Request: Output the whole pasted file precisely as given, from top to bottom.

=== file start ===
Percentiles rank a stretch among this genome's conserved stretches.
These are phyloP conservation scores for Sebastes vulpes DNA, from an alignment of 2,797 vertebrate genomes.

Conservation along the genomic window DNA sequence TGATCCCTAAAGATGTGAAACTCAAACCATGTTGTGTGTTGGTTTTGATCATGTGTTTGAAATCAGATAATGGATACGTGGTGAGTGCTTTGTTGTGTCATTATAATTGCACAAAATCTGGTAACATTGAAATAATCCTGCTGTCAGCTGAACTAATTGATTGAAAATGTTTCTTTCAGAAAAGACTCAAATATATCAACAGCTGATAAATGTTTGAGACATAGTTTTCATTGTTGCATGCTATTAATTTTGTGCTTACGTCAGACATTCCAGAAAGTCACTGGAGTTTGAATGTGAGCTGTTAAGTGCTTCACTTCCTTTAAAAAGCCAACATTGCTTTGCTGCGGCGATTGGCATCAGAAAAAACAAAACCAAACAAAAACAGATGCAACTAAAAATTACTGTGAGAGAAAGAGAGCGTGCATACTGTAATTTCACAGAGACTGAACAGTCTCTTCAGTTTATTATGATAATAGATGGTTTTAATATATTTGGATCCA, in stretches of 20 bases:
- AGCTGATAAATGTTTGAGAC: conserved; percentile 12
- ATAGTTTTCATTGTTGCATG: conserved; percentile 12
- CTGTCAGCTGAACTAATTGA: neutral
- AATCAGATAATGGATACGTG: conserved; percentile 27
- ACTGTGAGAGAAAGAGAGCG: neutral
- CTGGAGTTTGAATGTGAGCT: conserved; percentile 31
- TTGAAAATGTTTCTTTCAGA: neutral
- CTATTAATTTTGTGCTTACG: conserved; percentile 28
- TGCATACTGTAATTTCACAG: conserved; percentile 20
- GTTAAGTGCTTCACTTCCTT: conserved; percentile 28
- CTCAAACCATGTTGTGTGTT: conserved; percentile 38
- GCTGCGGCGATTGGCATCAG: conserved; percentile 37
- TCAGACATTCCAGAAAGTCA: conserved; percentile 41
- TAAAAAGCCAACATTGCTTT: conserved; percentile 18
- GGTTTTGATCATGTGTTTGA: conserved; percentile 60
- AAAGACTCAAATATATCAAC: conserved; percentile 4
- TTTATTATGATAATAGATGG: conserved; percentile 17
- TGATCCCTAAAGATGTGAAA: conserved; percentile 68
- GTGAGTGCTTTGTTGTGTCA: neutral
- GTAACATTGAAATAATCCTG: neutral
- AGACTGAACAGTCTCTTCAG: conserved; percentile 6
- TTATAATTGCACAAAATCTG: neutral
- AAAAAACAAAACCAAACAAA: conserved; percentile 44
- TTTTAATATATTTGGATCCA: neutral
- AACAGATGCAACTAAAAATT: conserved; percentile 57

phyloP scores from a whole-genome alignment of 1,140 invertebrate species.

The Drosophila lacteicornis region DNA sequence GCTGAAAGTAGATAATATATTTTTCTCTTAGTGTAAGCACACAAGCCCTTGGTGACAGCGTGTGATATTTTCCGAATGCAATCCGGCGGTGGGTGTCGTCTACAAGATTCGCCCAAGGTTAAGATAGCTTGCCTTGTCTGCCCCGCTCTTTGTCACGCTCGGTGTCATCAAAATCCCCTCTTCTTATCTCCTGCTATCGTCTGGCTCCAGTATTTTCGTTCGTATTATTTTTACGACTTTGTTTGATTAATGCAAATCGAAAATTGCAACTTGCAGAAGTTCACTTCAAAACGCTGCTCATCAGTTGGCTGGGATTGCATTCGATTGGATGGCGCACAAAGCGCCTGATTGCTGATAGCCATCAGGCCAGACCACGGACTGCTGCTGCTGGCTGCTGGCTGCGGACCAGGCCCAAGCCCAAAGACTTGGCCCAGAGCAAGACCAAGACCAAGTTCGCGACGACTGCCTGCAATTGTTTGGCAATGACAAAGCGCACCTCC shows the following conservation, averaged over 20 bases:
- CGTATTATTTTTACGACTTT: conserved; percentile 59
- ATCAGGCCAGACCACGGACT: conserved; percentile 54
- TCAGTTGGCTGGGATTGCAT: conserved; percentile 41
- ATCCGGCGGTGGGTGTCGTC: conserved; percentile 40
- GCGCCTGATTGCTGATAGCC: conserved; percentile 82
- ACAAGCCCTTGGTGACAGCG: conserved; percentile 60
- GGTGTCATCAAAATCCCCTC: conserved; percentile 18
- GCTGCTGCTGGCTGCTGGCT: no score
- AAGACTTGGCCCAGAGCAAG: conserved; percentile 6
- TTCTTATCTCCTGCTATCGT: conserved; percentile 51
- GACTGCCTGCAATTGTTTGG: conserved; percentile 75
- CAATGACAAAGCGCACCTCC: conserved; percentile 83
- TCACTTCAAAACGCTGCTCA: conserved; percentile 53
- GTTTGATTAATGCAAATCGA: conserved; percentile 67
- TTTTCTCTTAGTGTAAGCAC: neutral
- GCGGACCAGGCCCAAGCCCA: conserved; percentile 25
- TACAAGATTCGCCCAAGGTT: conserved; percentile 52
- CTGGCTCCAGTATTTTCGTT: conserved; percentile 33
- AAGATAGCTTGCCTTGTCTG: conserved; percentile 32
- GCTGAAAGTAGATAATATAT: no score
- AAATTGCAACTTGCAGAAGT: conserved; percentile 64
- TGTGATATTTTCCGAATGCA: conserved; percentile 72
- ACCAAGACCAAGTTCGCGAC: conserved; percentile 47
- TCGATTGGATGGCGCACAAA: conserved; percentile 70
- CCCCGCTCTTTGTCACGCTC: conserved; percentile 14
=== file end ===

Percentiles rank a stretch among this genome's conserved stretches.
These are phyloP conservation scores for Sebastes vulpes DNA, from an alignment of 2,797 vertebrate genomes.

Conservation along the genomic window DNA sequence TGATCCCTAAAGATGTGAAACTCAAACCATGTTGTGTGTTGGTTTTGATCATGTGTTTGAAATCAGATAATGGATACGTGGTGAGTGCTTTGTTGTGTCATTATAATTGCACAAAATCTGGTAACATTGAAATAATCCTGCTGTCAGCTGAACTAATTGATTGAAAATGTTTCTTTCAGAAAAGACTCAAATATATCAACAGCTGATAAATGTTTGAGACATAGTTTTCATTGTTGCATGCTATTAATTTTGTGCTTACGTCAGACATTCCAGAAAGTCACTGGAGTTTGAATGTGAGCTGTTAAGTGCTTCACTTCCTTTAAAAAGCCAACATTGCTTTGCTGCGGCGATTGGCATCAGAAAAAACAAAACCAAACAAAAACAGATGCAACTAAAAATTACTGTGAGAGAAAGAGAGCGTGCATACTGTAATTTCACAGAGACTGAACAGTCTCTTCAGTTTATTATGATAATAGATGGTTTTAATATATTTGGATCCA, in stretches of 20 bases:
- AGCTGATAAATGTTTGAGAC: conserved; percentile 12
- ATAGTTTTCATTGTTGCATG: conserved; percentile 12
- CTGTCAGCTGAACTAATTGA: neutral
- AATCAGATAATGGATACGTG: conserved; percentile 27
- ACTGTGAGAGAAAGAGAGCG: neutral
- CTGGAGTTTGAATGTGAGCT: conserved; percentile 31
- TTGAAAATGTTTCTTTCAGA: neutral
- CTATTAATTTTGTGCTTACG: conserved; percentile 28
- TGCATACTGTAATTTCACAG: conserved; percentile 20
- GTTAAGTGCTTCACTTCCTT: conserved; percentile 28
- CTCAAACCATGTTGTGTGTT: conserved; percentile 38
- GCTGCGGCGATTGGCATCAG: conserved; percentile 37
- TCAGACATTCCAGAAAGTCA: conserved; percentile 41
- TAAAAAGCCAACATTGCTTT: conserved; percentile 18
- GGTTTTGATCATGTGTTTGA: conserved; percentile 60
- AAAGACTCAAATATATCAAC: conserved; percentile 4
- TTTATTATGATAATAGATGG: conserved; percentile 17
- TGATCCCTAAAGATGTGAAA: conserved; percentile 68
- GTGAGTGCTTTGTTGTGTCA: neutral
- GTAACATTGAAATAATCCTG: neutral
- AGACTGAACAGTCTCTTCAG: conserved; percentile 6
- TTATAATTGCACAAAATCTG: neutral
- AAAAAACAAAACCAAACAAA: conserved; percentile 44
- TTTTAATATATTTGGATCCA: neutral
- AACAGATGCAACTAAAAATT: conserved; percentile 57

phyloP scores from a whole-genome alignment of 1,140 invertebrate species.

The Drosophila lacteicornis region DNA sequence GCTGAAAGTAGATAATATATTTTTCTCTTAGTGTAAGCACACAAGCCCTTGGTGACAGCGTGTGATATTTTCCGAATGCAATCCGGCGGTGGGTGTCGTCTACAAGATTCGCCCAAGGTTAAGATAGCTTGCCTTGTCTGCCCCGCTCTTTGTCACGCTCGGTGTCATCAAAATCCCCTCTTCTTATCTCCTGCTATCGTCTGGCTCCAGTATTTTCGTTCGTATTATTTTTACGACTTTGTTTGATTAATGCAAATCGAAAATTGCAACTTGCAGAAGTTCACTTCAAAACGCTGCTCATCAGTTGGCTGGGATTGCATTCGATTGGATGGCGCACAAAGCGCCTGATTGCTGATAGCCATCAGGCCAGACCACGGACTGCTGCTGCTGGCTGCTGGCTGCGGACCAGGCCCAAGCCCAAAGACTTGGCCCAGAGCAAGACCAAGACCAAGTTCGCGACGACTGCCTGCAATTGTTTGGCAATGACAAAGCGCACCTCC shows the following conservation, averaged over 20 bases:
- CGTATTATTTTTACGACTTT: conserved; percentile 59
- ATCAGGCCAGACCACGGACT: conserved; percentile 54
- TCAGTTGGCTGGGATTGCAT: conserved; percentile 41
- ATCCGGCGGTGGGTGTCGTC: conserved; percentile 40
- GCGCCTGATTGCTGATAGCC: conserved; percentile 82
- ACAAGCCCTTGGTGACAGCG: conserved; percentile 60
- GGTGTCATCAAAATCCCCTC: conserved; percentile 18
- GCTGCTGCTGGCTGCTGGCT: no score
- AAGACTTGGCCCAGAGCAAG: conserved; percentile 6
- TTCTTATCTCCTGCTATCGT: conserved; percentile 51
- GACTGCCTGCAATTGTTTGG: conserved; percentile 75
- CAATGACAAAGCGCACCTCC: conserved; percentile 83
- TCACTTCAAAACGCTGCTCA: conserved; percentile 53
- GTTTGATTAATGCAAATCGA: conserved; percentile 67
- TTTTCTCTTAGTGTAAGCAC: neutral
- GCGGACCAGGCCCAAGCCCA: conserved; percentile 25
- TACAAGATTCGCCCAAGGTT: conserved; percentile 52
- CTGGCTCCAGTATTTTCGTT: conserved; percentile 33
- AAGATAGCTTGCCTTGTCTG: conserved; percentile 32
- GCTGAAAGTAGATAATATAT: no score
- AAATTGCAACTTGCAGAAGT: conserved; percentile 64
- TGTGATATTTTCCGAATGCA: conserved; percentile 72
- ACCAAGACCAAGTTCGCGAC: conserved; percentile 47
- TCGATTGGATGGCGCACAAA: conserved; percentile 70
- CCCCGCTCTTTGTCACGCTC: conserved; percentile 14